And she's caught in the middle of the zombie apocalypse.
She lives in a world perfectly suited to test and push her most basic characteristics, her self-assurance, her sense of humor, her ideas of love and friendship, and she owns every moment of it. From the moment she stepped into my head, she kicked aside the formality and distance of the third person pseudo-literary style I'd attempted before her (largely inspired by the question of what my English professor dad would think when he read it), inviting us right into her diary, her world as she sees it, her unfiltered and often undignified thoughts.
She doesn't leave any room to doubt or fudge her motivations, so already this was going to have to be the personal kind of story that I'd always intended the attempts before it to be but had never quite pulled off before, and I like to think that’s the reason that this is the one I get to have as my debut.
The first part of Cassie’s story that came to me was the moment when she sees the first zombie, formerly a boy she likes, sit up and reach for her. She reaches for him too, hoping for some kind of death-conquering miracle powered by love, then turns to the reader and says, "Oh, wait, no, this is what I really did," and bashes the zombie's brains in, because she's a geek who was already nursing a healthy fear of zombies before they came into being in her world. The whole rest of the book really developed out of that one moment.
This wasn't going to be the dead serious sort of zombie apocalypse. Cassie wouldn't allow it. There wasn't going to be any traditional YA larger-than-life heartthrob for her, either brooding or in shining armor. The guy who could make her happy would be a sweet, dorky, free-spirited class clown like her. No need for a bland female friend character to act as her sounding board; she would open up to her romantic foil and to the reader directly more readily than to girlier girls. Instead she gets a childhood girl friend she's drifted from, whom she wants to reconnect with, without really knowing how.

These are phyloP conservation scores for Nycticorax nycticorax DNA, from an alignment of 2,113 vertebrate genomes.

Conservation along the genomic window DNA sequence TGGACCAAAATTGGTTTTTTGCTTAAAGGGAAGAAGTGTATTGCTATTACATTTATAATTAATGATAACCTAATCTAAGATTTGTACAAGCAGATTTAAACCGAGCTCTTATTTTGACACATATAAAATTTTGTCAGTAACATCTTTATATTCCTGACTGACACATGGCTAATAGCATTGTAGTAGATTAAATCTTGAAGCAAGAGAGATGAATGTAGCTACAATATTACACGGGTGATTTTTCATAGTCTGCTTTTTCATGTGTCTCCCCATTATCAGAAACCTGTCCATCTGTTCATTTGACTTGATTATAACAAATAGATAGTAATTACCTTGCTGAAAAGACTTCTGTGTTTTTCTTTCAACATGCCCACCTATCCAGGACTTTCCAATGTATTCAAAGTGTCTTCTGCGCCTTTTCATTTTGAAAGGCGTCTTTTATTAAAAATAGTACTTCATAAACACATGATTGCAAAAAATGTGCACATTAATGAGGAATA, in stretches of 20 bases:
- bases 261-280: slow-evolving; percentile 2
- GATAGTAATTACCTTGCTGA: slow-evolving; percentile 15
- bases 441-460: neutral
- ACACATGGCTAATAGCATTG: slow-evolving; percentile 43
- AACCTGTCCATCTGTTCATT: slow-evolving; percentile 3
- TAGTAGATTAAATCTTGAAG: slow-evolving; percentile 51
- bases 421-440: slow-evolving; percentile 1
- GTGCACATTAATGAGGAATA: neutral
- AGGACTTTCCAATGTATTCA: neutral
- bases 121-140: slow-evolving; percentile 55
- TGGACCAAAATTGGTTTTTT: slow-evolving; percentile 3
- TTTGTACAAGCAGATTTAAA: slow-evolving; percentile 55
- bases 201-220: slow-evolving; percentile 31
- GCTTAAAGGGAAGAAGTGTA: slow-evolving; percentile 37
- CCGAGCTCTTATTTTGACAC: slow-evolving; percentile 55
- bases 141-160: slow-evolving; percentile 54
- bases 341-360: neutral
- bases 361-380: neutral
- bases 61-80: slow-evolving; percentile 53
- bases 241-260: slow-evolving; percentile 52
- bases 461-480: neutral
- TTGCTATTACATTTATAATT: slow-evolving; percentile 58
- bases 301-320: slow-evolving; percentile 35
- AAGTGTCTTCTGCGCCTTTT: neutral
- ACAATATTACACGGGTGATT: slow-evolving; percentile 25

My concept of Cassie’s character didn't change much from inspiration to finished manuscript, though she does learn and grow over the course of the story. She has to learn to appreciate all her friends for who they are, and how to step up and be serious when the situation calls for it, without losing sight of the optimism that keeps her going.
I had a really great time with Cassie from start to finish, and I hope readers will too.
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About the Author
F.J.R. Titchenell is an author of Young Adult Sci-Fi and Horror fiction. She is represented by Jennifer Mishler of Literary Counsel and currently lives in San Gabriel, California with her husband and fellow author, Matt Carter, and their pet king snake, Mica.
The "F" is for Fiona, and on the rare occasions when she can be pried away from her keyboard, her kindle, and the pages of her latest favorite book, Fi can usually be found over-analyzing the inner workings of various TV Sci-Fi universes or testing out some intriguing new recipe, usually chocolate-related.
Confessions of the Very First Zombie Slayer (That I Know of) is F.J.R. Titchenell’s debut novel, to be released May 6th, 2014. It is a Young Adult Horror-Comedy.